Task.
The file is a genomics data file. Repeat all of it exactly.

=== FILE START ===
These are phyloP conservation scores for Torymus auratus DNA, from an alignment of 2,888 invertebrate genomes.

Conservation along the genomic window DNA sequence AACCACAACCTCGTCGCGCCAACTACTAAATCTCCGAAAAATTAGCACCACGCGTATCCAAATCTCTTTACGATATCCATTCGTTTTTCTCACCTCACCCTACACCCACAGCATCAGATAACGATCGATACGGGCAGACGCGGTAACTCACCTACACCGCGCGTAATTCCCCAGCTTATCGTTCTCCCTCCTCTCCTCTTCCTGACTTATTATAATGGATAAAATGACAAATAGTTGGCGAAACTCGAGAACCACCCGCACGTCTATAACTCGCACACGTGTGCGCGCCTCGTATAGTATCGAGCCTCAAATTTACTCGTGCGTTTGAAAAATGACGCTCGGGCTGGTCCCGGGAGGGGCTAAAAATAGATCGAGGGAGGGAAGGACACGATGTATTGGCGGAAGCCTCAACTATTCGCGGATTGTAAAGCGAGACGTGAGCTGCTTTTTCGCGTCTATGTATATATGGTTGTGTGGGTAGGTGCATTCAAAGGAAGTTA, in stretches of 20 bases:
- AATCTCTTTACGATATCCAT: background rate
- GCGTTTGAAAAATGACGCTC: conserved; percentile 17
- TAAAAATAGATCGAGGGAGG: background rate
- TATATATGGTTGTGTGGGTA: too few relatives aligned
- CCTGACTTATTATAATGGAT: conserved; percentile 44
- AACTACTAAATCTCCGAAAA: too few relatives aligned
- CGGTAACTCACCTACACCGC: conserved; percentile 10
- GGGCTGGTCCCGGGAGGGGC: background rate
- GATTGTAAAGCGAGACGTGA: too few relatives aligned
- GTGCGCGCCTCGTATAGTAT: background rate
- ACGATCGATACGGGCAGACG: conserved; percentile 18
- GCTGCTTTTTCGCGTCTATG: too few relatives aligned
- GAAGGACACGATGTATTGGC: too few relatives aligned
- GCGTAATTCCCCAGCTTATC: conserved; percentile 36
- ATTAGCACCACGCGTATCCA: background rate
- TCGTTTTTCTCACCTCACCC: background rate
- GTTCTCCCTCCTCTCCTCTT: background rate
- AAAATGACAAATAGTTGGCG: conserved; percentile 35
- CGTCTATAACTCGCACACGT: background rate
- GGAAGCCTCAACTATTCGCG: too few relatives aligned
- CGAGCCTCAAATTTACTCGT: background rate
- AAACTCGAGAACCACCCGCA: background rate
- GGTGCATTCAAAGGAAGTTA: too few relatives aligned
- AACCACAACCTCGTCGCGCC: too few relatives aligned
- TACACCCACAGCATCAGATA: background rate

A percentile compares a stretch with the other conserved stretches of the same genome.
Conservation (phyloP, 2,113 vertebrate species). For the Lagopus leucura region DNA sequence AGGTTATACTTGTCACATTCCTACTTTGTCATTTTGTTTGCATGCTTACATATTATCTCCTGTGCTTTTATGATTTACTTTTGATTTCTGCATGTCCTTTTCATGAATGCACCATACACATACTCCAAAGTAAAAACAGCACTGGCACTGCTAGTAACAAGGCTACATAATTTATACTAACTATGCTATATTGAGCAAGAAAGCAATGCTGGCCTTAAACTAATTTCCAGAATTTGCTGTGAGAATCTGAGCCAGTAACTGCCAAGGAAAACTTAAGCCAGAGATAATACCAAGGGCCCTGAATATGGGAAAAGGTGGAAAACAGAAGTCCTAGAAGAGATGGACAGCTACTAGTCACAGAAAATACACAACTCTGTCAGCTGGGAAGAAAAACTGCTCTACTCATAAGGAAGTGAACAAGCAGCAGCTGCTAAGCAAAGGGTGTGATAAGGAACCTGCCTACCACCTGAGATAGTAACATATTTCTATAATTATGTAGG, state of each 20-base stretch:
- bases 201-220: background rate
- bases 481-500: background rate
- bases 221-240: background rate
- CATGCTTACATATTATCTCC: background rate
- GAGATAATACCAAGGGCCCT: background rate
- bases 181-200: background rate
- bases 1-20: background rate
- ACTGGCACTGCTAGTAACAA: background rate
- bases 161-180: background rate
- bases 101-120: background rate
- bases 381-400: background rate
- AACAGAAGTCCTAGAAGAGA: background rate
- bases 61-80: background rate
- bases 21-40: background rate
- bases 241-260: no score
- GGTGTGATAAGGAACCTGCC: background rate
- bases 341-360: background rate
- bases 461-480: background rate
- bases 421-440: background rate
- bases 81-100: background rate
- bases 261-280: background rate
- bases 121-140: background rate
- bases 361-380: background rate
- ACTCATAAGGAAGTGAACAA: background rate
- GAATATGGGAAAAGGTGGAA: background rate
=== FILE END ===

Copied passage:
These are phyloP conservation scores for Torymus auratus DNA, from an alignment of 2,888 invertebrate genomes.

Conservation along the genomic window DNA sequence AACCACAACCTCGTCGCGCCAACTACTAAATCTCCGAAAAATTAGCACCACGCGTATCCAAATCTCTTTACGATATCCATTCGTTTTTCTCACCTCACCCTACACCCACAGCATCAGATAACGATCGATACGGGCAGACGCGGTAACTCACCTACACCGCGCGTAATTCCCCAGCTTATCGTTCTCCCTCCTCTCCTCTTCCTGACTTATTATAATGGATAAAATGACAAATAGTTGGCGAAACTCGAGAACCACCCGCACGTCTATAACTCGCACACGTGTGCGCGCCTCGTATAGTATCGAGCCTCAAATTTACTCGTGCGTTTGAAAAATGACGCTCGGGCTGGTCCCGGGAGGGGCTAAAAATAGATCGAGGGAGGGAAGGACACGATGTATTGGCGGAAGCCTCAACTATTCGCGGATTGTAAAGCGAGACGTGAGCTGCTTTTTCGCGTCTATGTATATATGGTTGTGTGGGTAGGTGCATTCAAAGGAAGTTA, in stretches of 20 bases:
- AATCTCTTTACGATATCCAT: background rate
- GCGTTTGAAAAATGACGCTC: conserved; percentile 17
- TAAAAATAGATCGAGGGAGG: background rate
- TATATATGGTTGTGTGGGTA: too few relatives aligned
- CCTGACTTATTATAATGGAT: conserved; percentile 44
- AACTACTAAATCTCCGAAAA: too few relatives aligned
- CGGTAACTCACCTACACCGC: conserved; percentile 10
- GGGCTGGTCCCGGGAGGGGC: background rate
- GATTGTAAAGCGAGACGTGA: too few relatives aligned
- GTGCGCGCCTCGTATAGTAT: background rate
- ACGATCGATACGGGCAGACG: conserved; percentile 18
- GCTGCTTTTTCGCGTCTATG: too few relatives aligned
- GAAGGACACGATGTATTGGC: too few relatives aligned
- GCGTAATTCCCCAGCTTATC: conserved; percentile 36
- ATTAGCACCACGCGTATCCA: background rate
- TCGTTTTTCTCACCTCACCC: background rate
- GTTCTCCCTCCTCTCCTCTT: background rate
- AAAATGACAAATAGTTGGCG: conserved; percentile 35
- CGTCTATAACTCGCACACGT: background rate
- GGAAGCCTCAACTATTCGCG: too few relatives aligned
- CGAGCCTCAAATTTACTCGT: background rate
- AAACTCGAGAACCACCCGCA: background rate
- GGTGCATTCAAAGGAAGTTA: too few relatives aligned
- AACCACAACCTCGTCGCGCC: too few relatives aligned
- TACACCCACAGCATCAGATA: background rate

A percentile compares a stretch with the other conserved stretches of the same genome.
Conservation (phyloP, 2,113 vertebrate species). For the Lagopus leucura region DNA sequence AGGTTATACTTGTCACATTCCTACTTTGTCATTTTGTTTGCATGCTTACATATTATCTCCTGTGCTTTTATGATTTACTTTTGATTTCTGCATGTCCTTTTCATGAATGCACCATACACATACTCCAAAGTAAAAACAGCACTGGCACTGCTAGTAACAAGGCTACATAATTTATACTAACTATGCTATATTGAGCAAGAAAGCAATGCTGGCCTTAAACTAATTTCCAGAATTTGCTGTGAGAATCTGAGCCAGTAACTGCCAAGGAAAACTTAAGCCAGAGATAATACCAAGGGCCCTGAATATGGGAAAAGGTGGAAAACAGAAGTCCTAGAAGAGATGGACAGCTACTAGTCACAGAAAATACACAACTCTGTCAGCTGGGAAGAAAAACTGCTCTACTCATAAGGAAGTGAACAAGCAGCAGCTGCTAAGCAAAGGGTGTGATAAGGAACCTGCCTACCACCTGAGATAGTAACATATTTCTATAATTATGTAGG, state of each 20-base stretch:
- bases 201-220: background rate
- bases 481-500: background rate
- bases 221-240: background rate
- CATGCTTACATATTATCTCC: background rate
- GAGATAATACCAAGGGCCCT: background rate
- bases 181-200: background rate
- bases 1-20: background rate
- ACTGGCACTGCTAGTAACAA: background rate
- bases 161-180: background rate
- bases 101-120: background rate
- bases 381-400: background rate
- AACAGAAGTCCTAGAAGAGA: background rate
- bases 61-80: background rate
- bases 21-40: background rate
- bases 241-260: no score
- GGTGTGATAAGGAACCTGCC: background rate
- bases 341-360: background rate
- bases 461-480: background rate
- bases 421-440: background rate
- bases 81-100: background rate
- bases 261-280: background rate
- bases 121-140: background rate
- bases 361-380: background rate
- ACTCATAAGGAAGTGAACAA: background rate
- GAATATGGGAAAAGGTGGAA: background rate